Below is the output from a RIM run we developed here at AHRI to demonstrate how the Ryegrass Integrated Management (RIM) computer model can be used to put theories to the test. Have your own theory? Click here to contact us or follow the link below.
Have you ever wondered what it would be like if trifluralin and clethodim (Select®) stopped working? We used RIM to simulate this scenario and then made some changes to weed management to see if we could get back to growing continuous, clean, profitable crops.
Top: herbicide dominant, no resistance. Bottom: same herbicide dominant rotation with 50% Select and trifluralin resistance.
Can we fix this problem by adding more weed control tools?
Top: herbicide dominant with resistance. Bottom: same resistance plus extra weed management.
What happens if we now move to a chaff cart every year instead of windrow burning lupin and canola? We can improve our profitability by moving to earlier sowing.
Top: chaff cart every year plus high wheat seeding rate. Bottom: as for top graph but with earlier sowing.
This scenario shows that as herbicide resistance bites the costs to gross margin and the ryegrass seedbank can be devastating if we continue to rely on herbicides. However, adding extra weed management gets on top of the seed bank, and it may be possible to move seeding forward to benefit from early sowing and increase profit if the seed bank is under control.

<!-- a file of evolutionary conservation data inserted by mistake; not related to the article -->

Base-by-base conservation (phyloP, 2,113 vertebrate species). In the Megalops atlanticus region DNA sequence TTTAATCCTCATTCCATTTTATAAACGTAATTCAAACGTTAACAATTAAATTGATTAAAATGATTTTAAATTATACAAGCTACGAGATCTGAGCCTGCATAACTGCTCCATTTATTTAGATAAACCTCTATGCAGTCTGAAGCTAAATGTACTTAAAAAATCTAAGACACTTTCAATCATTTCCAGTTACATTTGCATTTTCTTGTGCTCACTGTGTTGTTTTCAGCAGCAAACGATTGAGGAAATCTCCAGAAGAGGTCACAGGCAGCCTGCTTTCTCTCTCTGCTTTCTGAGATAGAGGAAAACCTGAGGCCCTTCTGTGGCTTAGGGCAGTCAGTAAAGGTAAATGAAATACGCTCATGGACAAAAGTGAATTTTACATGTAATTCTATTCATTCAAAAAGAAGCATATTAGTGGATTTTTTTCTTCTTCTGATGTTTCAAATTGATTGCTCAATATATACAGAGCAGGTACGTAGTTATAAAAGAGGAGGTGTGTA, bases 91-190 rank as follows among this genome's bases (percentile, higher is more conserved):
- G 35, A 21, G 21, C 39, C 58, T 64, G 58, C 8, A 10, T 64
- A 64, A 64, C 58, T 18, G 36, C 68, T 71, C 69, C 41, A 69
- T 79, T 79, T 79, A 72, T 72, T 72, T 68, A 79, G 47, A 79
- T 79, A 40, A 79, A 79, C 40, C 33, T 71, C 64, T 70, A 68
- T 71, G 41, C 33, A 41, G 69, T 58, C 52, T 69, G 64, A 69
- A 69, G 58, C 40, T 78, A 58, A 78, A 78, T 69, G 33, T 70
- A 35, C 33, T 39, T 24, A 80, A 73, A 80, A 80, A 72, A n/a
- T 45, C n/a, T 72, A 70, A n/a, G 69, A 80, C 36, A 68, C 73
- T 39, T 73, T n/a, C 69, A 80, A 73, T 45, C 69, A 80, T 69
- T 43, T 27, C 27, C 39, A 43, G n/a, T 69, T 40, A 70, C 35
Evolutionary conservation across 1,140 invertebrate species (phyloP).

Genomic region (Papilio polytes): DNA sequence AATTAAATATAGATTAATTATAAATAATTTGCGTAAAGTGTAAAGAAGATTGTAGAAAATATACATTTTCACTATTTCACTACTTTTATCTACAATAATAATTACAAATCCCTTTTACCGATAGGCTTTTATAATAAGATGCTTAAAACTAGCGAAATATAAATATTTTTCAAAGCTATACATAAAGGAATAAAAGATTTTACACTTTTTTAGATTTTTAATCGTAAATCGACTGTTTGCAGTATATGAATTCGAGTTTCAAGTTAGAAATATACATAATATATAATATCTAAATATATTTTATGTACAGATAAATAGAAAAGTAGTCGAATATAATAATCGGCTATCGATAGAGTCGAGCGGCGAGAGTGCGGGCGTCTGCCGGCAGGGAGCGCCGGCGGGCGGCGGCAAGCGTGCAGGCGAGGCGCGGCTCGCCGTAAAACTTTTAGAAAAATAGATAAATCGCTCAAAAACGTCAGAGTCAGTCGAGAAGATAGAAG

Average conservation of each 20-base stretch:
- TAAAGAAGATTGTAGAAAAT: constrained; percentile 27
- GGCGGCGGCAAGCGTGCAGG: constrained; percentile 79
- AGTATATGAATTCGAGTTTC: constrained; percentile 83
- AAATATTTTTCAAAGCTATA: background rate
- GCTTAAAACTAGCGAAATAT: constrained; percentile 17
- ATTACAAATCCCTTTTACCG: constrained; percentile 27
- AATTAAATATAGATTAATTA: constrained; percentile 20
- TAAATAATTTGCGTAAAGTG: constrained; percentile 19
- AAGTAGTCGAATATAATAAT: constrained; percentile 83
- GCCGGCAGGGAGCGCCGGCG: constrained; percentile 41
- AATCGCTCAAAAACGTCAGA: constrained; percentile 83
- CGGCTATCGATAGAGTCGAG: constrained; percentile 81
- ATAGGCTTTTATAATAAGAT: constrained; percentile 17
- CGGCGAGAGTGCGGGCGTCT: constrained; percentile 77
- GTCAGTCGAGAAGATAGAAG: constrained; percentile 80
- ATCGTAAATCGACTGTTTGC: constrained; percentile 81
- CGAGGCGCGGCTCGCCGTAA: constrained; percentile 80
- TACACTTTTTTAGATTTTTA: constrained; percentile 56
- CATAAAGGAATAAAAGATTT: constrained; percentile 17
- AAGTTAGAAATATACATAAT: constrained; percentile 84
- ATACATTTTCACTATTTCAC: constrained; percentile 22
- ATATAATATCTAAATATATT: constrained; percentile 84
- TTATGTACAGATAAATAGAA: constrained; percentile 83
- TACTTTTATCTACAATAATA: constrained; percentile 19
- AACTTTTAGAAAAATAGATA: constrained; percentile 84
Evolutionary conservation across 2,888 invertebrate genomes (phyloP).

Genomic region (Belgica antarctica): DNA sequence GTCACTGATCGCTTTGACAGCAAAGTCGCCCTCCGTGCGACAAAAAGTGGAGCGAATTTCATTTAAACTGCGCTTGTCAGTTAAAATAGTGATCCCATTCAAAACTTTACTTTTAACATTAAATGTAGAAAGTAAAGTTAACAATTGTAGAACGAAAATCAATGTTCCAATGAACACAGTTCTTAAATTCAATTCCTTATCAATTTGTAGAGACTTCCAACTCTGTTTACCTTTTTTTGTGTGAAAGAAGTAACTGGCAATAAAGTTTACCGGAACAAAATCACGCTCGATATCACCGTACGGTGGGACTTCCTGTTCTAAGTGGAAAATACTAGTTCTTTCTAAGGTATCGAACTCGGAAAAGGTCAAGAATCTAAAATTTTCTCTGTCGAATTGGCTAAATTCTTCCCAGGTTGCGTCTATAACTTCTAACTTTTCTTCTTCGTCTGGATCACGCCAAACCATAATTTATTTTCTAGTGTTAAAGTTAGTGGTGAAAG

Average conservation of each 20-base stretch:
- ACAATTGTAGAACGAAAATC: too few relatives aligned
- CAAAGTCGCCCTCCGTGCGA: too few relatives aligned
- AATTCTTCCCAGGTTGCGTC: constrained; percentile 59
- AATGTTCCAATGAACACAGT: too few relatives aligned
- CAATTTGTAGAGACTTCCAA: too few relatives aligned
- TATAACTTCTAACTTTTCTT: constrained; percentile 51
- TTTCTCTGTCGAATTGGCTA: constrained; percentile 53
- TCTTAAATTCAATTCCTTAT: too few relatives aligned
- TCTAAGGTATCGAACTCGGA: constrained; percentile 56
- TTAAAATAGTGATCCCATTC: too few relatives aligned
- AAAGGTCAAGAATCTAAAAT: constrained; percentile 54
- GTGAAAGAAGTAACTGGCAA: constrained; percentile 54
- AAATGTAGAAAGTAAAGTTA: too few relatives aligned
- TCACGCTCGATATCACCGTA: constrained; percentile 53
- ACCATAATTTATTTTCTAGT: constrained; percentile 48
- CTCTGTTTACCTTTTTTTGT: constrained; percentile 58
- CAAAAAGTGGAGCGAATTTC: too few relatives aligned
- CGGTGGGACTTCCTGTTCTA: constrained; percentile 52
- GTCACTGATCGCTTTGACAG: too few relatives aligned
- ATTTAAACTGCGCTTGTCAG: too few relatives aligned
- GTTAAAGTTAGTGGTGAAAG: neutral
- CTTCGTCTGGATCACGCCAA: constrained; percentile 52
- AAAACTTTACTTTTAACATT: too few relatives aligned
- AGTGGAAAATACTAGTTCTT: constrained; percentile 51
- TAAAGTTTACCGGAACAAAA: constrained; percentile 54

RIM is a great tool to compare some weed control strategies using computer simulation before making the changes on farm. RIM simulates the ryegrass seedbank based on years of research data to give realistic results.
Download RIM for free and give it a try.
Some of the assumptions used in this simulation are:
Yields. Wheat 2.5 t/ha; Barley 2.6 t/ha; Canola (TT) 1.3 t/ha; Lupin 1.5 t/ha.
Herbicide control %. Trifluralin 80%; Propyzamide 90%; Sakura 90%; Boxer Gold 90%. Clethodim (Group A) 97%.
Chaff cart / Windrow burn – removed 70% of ryegrass seed in crop.
Crop topping lupin – 75% reduction in ryegrass seed set.
The picture below shows some of the assumptions used for these scenarios. All of these assumptions can be adjusted to suit a particular farm.